Alumni Spotlight: Colin Taylor

Hey future adventurers! My name is Colin Taylor and I'm from just outside a little town called Tara in Ontario, Canada. In my spare time I like to play music (mostly bass guitar but on occasion some rhythm guitar or singing) with my band, play soccer, or signing up to spend 2 months in Kenya working on long-term conservation measures!

AEI volunteer

Why did you pick this program?

Colin: At the time I left for Kenya I was halfway through the Veterinary Technician program at Georgian College in Orillia, and part of the graduating requirements was that we had to do a co-op placement the summer after each year of classes. I'd decided years ago that working in a local clinic wasn't exactly my dream and that I'd rather go into conservation.

When AEI came to my school and did a presentation to students about who they are and what they do and I couldn't believe my luck that there was a reliable, legitimate organization that helped take vet techs (and anyone else of varying professional backgrounds) around the world to participate in conservation efforts! My mind was further blown when I found out that I could go to not only the continent, but one of the most significant countries in the world for wildlife conservation!

What do you tell your friends who are thinking about going abroad?

Colin: I tell them go for it! I think travel to just about anywhere is always a fantastic experience that has huge benefits for a person's career and character. If they find a trip that contributes to their field of interest that takes them to a part of the world of their interest, there's really no down side!

Zebras and giraffes!

What's your favorite story to tell about your time abroad?

Colin: I have so many stories from Kenya it's hard to pick just one! One of my favourite experiences there was taking a casual unofficial evening patrol with one of the conservancy rangers named Duale (pronounced Doo-ah-lay) and hearing an elephant trumpeting in the distance. To view potentially dangerous animals the conservancy guidelines said we should have at least 3 rangers with us and 2 should be armed, but elephants are so rare in that area and we were so interested that we decided to go just a little bit closer.

A short time later we heard trumpeting again, and thought that we should really go back, a massive bad tempered beast could really ruin an evening, but we were again so interested that we decided to go just a little bit closer! A very short time after that one of us casually glanced ahead of us and spotted, maybe 40 or 50 feet from us and in the middle of a grove of trees, a huge female elephant!

She was probably watching us long before we noticed her, so she didn't seem too disturbed by us and we weren't there to threaten her, so Duale and I spent a beautiful time in the setting African sun talking and watching this beautiful animal tranquilly munching her leaves before we had to turn around and get back to the camp!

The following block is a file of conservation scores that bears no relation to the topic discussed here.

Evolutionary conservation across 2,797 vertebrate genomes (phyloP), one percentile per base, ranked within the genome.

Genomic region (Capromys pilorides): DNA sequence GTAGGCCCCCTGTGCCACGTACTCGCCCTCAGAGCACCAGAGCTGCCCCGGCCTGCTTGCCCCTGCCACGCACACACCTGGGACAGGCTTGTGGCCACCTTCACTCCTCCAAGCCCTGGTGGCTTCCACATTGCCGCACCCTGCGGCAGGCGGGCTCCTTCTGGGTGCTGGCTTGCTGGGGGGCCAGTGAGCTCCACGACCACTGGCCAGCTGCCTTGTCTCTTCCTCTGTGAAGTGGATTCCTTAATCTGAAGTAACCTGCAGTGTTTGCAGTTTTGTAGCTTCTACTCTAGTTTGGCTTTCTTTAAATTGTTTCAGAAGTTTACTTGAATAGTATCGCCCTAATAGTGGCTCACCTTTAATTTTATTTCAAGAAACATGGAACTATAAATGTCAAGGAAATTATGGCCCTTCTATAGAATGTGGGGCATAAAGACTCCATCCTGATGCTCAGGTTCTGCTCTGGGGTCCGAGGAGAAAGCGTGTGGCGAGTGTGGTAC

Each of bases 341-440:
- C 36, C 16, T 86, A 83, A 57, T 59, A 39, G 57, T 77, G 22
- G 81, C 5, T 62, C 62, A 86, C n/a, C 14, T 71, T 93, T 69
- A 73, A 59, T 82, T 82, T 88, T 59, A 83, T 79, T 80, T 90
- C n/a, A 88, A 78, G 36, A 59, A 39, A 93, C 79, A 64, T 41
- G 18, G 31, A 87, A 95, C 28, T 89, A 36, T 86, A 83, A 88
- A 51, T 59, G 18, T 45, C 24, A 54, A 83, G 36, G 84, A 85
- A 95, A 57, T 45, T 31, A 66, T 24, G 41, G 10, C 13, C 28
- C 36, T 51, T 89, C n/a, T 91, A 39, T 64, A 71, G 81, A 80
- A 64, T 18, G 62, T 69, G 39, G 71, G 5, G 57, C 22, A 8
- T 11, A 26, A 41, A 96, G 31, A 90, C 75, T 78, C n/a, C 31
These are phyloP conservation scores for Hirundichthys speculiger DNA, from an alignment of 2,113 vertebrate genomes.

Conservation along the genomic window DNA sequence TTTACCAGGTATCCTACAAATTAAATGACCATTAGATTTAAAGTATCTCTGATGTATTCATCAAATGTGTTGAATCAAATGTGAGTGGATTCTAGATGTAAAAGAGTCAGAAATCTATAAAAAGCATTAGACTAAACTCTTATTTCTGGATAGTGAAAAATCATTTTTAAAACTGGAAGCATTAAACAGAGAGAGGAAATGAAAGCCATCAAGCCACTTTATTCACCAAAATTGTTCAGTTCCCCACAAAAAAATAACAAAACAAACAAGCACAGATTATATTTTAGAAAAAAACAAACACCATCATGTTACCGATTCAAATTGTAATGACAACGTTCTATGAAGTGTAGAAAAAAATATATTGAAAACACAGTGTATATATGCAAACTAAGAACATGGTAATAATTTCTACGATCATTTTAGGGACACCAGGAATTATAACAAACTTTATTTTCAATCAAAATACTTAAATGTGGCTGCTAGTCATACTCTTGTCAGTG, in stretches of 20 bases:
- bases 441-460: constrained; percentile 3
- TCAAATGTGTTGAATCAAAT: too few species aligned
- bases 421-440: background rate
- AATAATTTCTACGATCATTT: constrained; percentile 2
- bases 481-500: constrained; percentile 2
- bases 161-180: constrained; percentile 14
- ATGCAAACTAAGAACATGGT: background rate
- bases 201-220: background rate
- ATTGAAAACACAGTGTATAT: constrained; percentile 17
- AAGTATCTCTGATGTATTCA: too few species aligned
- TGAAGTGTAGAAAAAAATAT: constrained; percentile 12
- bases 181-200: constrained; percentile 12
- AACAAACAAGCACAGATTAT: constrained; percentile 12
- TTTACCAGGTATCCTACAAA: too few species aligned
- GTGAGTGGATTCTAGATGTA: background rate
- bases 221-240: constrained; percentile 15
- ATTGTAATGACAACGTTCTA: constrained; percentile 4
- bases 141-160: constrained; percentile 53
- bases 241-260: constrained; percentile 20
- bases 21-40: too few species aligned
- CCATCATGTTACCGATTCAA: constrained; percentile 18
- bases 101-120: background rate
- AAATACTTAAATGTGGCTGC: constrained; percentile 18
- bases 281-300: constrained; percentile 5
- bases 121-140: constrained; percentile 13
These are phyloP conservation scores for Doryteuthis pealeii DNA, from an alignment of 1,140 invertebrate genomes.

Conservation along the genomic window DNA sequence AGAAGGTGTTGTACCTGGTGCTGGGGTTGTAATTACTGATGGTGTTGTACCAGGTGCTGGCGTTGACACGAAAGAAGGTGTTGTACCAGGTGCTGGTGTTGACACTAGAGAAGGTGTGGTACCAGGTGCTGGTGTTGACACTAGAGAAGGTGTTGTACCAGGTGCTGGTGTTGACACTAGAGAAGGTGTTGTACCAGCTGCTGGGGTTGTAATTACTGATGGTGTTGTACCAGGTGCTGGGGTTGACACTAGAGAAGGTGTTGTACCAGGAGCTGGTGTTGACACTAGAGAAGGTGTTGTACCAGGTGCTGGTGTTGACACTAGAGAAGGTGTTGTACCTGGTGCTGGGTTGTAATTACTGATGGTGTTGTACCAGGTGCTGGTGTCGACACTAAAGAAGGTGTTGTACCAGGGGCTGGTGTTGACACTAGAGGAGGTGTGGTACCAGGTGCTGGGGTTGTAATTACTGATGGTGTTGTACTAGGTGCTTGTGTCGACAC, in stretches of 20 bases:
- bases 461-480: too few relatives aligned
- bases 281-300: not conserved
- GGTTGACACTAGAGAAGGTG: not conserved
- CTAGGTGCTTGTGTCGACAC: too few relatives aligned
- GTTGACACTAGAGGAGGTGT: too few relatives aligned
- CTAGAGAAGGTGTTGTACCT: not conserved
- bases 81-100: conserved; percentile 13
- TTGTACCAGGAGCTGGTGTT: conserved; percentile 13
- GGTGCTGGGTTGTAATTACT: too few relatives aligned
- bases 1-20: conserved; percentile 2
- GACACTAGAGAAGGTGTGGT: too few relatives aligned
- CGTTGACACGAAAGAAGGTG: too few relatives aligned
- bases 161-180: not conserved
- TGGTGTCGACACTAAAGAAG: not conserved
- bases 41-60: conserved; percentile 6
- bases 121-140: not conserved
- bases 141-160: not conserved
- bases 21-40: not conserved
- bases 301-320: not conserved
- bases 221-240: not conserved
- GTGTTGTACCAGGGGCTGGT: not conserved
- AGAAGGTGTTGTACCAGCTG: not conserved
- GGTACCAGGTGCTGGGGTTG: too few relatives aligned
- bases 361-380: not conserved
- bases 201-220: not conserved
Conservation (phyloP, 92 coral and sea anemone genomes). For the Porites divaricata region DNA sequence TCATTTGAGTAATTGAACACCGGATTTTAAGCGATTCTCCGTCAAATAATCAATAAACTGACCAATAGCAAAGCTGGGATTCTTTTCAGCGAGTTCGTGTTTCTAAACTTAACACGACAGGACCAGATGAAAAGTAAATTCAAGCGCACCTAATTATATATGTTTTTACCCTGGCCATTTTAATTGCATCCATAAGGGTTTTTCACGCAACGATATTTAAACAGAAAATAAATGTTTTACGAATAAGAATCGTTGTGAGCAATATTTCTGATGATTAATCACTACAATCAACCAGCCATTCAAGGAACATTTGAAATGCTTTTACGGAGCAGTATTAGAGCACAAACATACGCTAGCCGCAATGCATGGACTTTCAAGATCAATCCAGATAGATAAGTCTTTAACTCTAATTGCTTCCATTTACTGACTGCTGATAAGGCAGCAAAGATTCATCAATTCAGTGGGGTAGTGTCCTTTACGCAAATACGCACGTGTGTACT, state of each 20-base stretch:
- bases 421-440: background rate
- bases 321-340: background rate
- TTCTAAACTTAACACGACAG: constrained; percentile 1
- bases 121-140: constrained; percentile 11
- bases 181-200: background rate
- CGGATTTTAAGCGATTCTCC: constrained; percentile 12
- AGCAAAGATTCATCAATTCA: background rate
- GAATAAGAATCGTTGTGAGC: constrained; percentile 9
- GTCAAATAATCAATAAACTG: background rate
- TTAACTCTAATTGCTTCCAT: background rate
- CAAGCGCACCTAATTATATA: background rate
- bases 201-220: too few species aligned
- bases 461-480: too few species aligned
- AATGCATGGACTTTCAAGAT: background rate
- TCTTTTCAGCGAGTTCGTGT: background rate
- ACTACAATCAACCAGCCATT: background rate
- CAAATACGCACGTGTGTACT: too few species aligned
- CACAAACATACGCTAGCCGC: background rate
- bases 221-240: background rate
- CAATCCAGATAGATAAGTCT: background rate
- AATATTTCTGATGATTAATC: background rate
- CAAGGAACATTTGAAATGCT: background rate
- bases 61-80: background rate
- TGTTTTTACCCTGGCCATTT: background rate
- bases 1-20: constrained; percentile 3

What is one piece of advice you'd give to someone going on your program?

tent in Kenya

Colin: I would tell them to make absolutely sure they know what they're getting into before they go on their trip. Everybody has their own comfort zone and AEI offers all kinds of levels of comfort in their experiences, from a beautiful air conditioned down-sheeted private cabin to a tent in the bush in the most rural part of the country; I was in the latter.

Let there be no misunderstanding: I had an incredible time and I loved that tent like a home, but third world camping is not for everybody, so be totally 10000% sure you know the details about where you'll be staying or the climate or the cultural guidelines of the local people in the area. I did make sure of these details and AEI did a wonderful job in making sure I knew these things, and keeping in touch with me while I was away to make sure I was completely comfortable in my choice.

What made this trip meaningful to you, or how did this trip change your perceptions or future path?

Colin: This trip absolutely cemented that conservation abroad is the career path for me. As previously mentioned, at the time of my trip I was going through college to be a veterinary technician, and after graduation the majority of vet techs tend to go into practise in local domestic clinics or maybe an emergency clinic in a city (not that there's anything wrong with that at all).

Since before I even started the program, however, I was roughly 99.9% sure that conservation was the way I wanted to go, preferably somewhere isolated or in dire need of animal medical assistance, I just didn't have any way to try this out to make sure it's something I would want to do. AEI helped me try out exactly this and without any shadow of a doubt helped me plug that last 0.1% and at the same time gave me a fantastic start by giving me something hardly anyone else has to put on my resume!

baby zebra

Things I learned during my time in Kenya:

1. Ishaqbini Hirola Community Conservancy rangers look tough and take a no-nonsense tolerance to threats to their conservancy, but when they learn you're there to help they're just big goofy teddy bears.

2. Never forget the GPS or a good ranger when you're going on patrol.

3. Hyenas do not laugh, they're the whooping thing that you hear all over the place at night. Luckily they can't operate tent zippers.

4. Baboons CAN operate tent zippers, so keep all your food in the kitchen hut under a firm lock.

5. Baby zebras are incredibly cute but unfortunately do not fit in carry-on luggage.

6. You WILL fall in love with Africa and want to come back as soon as you leave. Luckily, AEI has an adventure for that!